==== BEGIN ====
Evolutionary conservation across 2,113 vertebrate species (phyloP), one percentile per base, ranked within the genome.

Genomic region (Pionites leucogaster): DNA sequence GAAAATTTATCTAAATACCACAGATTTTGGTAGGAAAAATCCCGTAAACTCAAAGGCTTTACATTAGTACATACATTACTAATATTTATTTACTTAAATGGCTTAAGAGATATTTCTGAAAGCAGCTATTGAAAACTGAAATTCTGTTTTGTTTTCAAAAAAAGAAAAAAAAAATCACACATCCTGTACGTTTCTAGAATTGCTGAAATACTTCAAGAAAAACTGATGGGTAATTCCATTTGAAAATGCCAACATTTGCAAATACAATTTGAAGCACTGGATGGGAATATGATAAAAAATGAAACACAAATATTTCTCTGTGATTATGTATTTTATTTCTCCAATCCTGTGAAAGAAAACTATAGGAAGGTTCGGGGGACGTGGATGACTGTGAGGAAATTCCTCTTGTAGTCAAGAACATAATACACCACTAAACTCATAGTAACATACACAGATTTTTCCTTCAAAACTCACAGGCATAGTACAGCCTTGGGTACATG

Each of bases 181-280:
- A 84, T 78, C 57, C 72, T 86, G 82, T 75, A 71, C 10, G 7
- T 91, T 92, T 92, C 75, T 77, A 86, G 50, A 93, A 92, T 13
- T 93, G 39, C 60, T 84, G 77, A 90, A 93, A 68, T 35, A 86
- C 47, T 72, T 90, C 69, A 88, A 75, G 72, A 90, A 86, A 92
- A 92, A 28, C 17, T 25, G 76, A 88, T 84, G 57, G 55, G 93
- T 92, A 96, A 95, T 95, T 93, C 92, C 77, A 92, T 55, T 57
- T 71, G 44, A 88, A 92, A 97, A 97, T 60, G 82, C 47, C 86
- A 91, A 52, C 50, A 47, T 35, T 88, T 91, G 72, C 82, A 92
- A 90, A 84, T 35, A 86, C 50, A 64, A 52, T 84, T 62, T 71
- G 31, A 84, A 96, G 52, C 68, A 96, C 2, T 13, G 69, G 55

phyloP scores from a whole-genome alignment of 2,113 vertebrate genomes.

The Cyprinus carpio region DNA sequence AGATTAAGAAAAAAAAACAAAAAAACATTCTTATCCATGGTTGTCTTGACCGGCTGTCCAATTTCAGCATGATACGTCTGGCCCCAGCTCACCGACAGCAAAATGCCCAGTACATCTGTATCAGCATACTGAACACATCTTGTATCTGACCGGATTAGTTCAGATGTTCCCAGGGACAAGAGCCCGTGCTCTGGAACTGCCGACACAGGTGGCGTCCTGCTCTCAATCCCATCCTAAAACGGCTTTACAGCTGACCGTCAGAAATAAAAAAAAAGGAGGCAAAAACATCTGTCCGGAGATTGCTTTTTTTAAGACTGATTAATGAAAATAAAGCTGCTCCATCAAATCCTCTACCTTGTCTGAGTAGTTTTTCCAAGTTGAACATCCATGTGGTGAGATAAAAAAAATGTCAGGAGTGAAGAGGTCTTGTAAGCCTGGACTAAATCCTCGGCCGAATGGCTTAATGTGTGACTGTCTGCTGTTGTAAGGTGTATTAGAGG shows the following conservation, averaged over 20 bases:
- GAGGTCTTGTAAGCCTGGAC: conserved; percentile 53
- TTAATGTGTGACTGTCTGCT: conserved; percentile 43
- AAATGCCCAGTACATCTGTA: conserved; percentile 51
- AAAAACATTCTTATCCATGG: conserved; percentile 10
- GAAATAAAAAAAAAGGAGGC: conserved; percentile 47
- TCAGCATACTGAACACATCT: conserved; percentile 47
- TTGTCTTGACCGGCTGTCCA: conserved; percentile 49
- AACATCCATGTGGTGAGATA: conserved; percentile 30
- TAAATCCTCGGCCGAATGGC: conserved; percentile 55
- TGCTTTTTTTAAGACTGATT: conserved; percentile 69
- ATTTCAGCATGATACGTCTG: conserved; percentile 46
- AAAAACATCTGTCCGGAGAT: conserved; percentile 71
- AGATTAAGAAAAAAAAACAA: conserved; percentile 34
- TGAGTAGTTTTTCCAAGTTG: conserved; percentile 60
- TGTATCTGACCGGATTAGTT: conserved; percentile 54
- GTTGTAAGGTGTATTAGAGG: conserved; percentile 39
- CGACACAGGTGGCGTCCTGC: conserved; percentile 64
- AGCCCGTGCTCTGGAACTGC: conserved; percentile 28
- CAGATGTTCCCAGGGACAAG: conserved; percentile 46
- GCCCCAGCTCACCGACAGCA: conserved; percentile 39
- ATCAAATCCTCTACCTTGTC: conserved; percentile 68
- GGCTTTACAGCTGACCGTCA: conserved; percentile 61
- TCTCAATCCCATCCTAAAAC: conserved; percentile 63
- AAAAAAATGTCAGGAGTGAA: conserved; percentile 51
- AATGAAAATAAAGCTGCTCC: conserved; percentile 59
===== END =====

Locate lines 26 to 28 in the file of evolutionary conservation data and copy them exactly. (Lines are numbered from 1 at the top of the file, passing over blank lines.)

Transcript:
- ATTTCAGCATGATACGTCTG: conserved; percentile 46
- AAAAACATCTGTCCGGAGAT: conserved; percentile 71
- AGATTAAGAAAAAAAAACAA: conserved; percentile 34